8

I don't believe there is a "traditional taekwondo black belt bo form". The Kukkiwon (at the Foreign Taekwondo Master Training Course in 2013) says there are no weapons in Taekwondo, but some schools add them to boost their curriculum. I had a quick look in General Choi's encyclopaedias (the 1965 one and the multi-volume set) and can't find any references ...


7

According to the wikipedia: Some were inlaid or banded with strips of iron or other metals for extra strength.[11] And the link they give for reference #11 is from Jo: Art of the Japanese Short Staff, Dave Lowry, Black Belt Communications, 1987 p.22. They link to an Amazon preview which says: Occasionally too, the length of the bo was inlaid or ...


4

Most certainly not. This article on Jogo do Pau specifically tells a story of how stick fighting naturally evolved in rural areas as it is both a useful thing to have in general in the wilderness as well as a weapon simple enough to be available for everyone while not being perceived as an expression of possible aggression. And this extends back into the ...


3

For most staff work, grips change constantly to change range and direction of attacks or parries. You have a tight grip when you expect impact, and naturally, you have to let go/slide/keep simple contact when you are moving your hands to change grip position. If you are working from a form or in a class, this is something that should be shown to you. ...


2

Honestly, this more or less comes down to an iron-shod staff. In most cultures with staff weapons, someone has had the bright idea to add metal to the ends to increase the inertia with which one strikes, and to reduce the damage to the wood on impact. There are a few specialized ones such as the arribo, an octagonal cane weapon made wholly out of metal, or ...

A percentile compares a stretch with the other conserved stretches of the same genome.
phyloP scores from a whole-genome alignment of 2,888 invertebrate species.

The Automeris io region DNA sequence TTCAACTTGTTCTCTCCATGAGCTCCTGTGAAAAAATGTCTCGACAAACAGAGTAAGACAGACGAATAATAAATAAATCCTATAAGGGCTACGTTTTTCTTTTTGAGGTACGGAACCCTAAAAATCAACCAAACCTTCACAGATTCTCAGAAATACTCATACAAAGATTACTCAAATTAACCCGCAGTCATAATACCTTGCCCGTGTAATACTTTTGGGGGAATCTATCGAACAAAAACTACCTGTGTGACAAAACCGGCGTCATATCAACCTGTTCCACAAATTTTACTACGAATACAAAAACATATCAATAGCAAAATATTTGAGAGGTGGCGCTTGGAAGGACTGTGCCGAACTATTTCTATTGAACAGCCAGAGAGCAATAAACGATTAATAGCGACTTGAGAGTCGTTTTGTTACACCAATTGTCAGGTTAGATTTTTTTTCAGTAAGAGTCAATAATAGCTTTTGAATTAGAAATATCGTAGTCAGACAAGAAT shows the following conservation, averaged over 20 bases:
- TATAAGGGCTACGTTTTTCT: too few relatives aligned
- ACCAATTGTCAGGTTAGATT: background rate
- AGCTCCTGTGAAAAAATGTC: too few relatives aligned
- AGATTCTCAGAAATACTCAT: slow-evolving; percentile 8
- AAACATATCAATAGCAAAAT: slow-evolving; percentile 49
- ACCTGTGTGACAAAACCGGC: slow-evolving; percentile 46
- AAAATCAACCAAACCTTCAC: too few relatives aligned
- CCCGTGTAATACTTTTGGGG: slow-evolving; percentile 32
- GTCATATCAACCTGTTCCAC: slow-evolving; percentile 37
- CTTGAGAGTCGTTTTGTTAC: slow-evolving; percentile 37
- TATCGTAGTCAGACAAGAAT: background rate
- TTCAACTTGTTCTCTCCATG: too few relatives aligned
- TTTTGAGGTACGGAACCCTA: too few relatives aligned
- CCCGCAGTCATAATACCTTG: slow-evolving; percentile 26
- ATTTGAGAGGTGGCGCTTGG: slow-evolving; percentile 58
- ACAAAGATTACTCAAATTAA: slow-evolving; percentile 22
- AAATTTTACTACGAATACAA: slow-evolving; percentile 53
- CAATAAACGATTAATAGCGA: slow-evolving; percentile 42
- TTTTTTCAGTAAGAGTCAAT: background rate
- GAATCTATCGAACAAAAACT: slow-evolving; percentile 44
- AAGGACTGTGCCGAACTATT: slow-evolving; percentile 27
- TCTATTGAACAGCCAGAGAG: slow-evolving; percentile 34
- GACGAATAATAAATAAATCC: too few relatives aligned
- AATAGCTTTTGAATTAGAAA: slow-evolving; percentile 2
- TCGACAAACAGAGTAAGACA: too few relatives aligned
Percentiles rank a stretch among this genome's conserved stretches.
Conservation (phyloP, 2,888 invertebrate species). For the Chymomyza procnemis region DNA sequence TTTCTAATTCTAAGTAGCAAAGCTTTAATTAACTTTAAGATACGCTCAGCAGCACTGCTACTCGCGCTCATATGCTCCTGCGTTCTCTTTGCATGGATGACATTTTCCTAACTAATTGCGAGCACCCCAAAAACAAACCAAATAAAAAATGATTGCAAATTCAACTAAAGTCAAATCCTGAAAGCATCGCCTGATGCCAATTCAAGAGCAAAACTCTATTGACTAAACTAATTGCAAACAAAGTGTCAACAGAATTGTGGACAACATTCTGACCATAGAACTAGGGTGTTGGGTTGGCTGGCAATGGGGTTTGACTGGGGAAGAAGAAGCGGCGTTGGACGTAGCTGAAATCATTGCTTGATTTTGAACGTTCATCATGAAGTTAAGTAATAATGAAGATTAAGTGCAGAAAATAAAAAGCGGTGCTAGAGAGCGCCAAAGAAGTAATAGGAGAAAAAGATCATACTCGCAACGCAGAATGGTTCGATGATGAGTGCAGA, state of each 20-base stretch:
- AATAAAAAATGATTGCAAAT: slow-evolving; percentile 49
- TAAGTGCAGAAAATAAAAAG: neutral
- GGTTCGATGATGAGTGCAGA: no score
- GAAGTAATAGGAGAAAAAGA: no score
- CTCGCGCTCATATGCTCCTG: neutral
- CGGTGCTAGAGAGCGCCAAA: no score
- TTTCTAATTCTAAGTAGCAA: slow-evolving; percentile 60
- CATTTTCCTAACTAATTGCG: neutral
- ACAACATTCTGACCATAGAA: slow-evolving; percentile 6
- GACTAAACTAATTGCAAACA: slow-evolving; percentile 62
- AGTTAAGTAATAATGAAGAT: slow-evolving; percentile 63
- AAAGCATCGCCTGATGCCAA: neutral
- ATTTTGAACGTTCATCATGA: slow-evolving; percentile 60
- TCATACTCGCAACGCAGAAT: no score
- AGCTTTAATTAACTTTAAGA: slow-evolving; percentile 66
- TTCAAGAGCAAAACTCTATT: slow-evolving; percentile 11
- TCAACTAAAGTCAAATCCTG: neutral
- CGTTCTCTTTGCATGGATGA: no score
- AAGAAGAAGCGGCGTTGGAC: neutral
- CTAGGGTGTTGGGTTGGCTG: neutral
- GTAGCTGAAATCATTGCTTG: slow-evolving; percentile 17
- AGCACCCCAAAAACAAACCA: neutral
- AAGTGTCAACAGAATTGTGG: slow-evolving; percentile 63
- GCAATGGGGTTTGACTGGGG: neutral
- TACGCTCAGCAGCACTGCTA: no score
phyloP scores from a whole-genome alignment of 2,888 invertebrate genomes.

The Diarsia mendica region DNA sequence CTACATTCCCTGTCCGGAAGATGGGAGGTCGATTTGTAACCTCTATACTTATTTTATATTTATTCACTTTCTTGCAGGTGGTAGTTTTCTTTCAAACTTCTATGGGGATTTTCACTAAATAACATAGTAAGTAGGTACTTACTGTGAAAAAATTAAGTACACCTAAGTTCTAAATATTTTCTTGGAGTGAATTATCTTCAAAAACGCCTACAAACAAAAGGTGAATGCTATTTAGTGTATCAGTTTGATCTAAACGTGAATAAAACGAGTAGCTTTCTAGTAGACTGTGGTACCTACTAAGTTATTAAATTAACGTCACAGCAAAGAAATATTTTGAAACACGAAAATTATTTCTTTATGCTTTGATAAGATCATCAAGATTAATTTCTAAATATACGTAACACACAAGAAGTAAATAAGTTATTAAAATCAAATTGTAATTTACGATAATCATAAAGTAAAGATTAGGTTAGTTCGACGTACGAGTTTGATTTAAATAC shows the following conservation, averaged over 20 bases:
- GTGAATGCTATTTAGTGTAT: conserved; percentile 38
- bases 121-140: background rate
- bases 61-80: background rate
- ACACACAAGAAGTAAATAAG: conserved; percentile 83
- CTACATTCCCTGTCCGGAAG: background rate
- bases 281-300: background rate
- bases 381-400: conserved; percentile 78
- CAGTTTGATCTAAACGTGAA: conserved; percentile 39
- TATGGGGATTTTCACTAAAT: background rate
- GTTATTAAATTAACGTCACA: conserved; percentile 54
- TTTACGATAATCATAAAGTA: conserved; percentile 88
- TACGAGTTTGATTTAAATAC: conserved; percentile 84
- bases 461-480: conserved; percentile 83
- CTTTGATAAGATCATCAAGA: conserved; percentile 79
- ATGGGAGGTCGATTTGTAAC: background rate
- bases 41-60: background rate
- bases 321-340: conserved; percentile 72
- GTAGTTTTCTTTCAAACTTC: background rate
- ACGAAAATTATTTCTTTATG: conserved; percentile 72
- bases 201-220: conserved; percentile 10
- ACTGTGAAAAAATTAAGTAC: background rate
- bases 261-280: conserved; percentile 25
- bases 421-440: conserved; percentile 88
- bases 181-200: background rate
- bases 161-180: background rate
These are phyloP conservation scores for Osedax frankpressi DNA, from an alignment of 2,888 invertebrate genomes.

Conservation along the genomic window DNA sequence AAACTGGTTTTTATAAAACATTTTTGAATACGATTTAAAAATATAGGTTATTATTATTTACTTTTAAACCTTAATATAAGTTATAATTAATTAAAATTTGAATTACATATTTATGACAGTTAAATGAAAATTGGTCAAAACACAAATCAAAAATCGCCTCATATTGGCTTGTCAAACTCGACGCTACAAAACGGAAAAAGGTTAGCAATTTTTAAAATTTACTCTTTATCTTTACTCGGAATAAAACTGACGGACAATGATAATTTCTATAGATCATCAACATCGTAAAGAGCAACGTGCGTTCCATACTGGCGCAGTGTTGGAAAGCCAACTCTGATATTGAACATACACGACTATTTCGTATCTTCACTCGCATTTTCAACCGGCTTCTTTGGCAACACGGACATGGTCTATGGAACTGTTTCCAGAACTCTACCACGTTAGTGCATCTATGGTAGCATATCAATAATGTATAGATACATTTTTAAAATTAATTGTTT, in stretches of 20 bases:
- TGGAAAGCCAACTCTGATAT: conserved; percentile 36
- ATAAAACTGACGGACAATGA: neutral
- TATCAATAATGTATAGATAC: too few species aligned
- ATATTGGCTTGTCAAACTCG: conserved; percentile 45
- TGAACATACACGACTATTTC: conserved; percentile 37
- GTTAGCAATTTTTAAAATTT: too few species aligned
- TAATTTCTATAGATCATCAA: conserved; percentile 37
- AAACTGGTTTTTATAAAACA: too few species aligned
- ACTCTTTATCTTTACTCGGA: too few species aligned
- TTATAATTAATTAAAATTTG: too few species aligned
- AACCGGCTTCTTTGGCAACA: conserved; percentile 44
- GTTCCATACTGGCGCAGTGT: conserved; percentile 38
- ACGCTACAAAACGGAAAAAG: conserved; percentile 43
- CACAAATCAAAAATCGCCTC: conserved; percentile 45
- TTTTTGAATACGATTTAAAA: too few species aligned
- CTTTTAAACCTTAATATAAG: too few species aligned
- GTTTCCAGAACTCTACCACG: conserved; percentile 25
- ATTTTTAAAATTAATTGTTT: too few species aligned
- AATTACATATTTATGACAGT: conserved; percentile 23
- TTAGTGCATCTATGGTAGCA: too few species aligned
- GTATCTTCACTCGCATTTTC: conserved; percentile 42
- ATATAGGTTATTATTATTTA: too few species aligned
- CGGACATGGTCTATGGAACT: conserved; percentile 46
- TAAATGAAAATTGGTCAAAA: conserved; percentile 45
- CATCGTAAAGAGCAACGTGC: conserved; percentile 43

2

Century Martial Arts advertises their smallest bamboo toothpick starting at 12 oz. That would be the 50" (4' 2") variety. The lightest fiberglass I could find in a non-exhaustive search was still 1 lb. 5 oz. If that's too heavy, the student should train so it is not too heavy. Lifting weights with proper form and properly trained supervision can be a safe ...


2

I have had more experience than most with wood. I was foreman at a yacht woodworking mill, although that was not the only thing we did to be sure. Some of the previous answers take things a bit too far. 1st and foremost is the quality of the stave. This means the integrity, any cracks, large knots, rotting, insect damage, etc. Second would be the drying of ...


1

Traditional TKD had no "Bo" form. The traditional Korean systems had very few weapons in them at all. They later began to adopt the weapons systems of surrounding nations like Japan and China. They did adopt the 6' staff, but it is called a "joong bong". In fact the Japanese Kata that were adopted and transformed into "TKD" forms were generally never given ...


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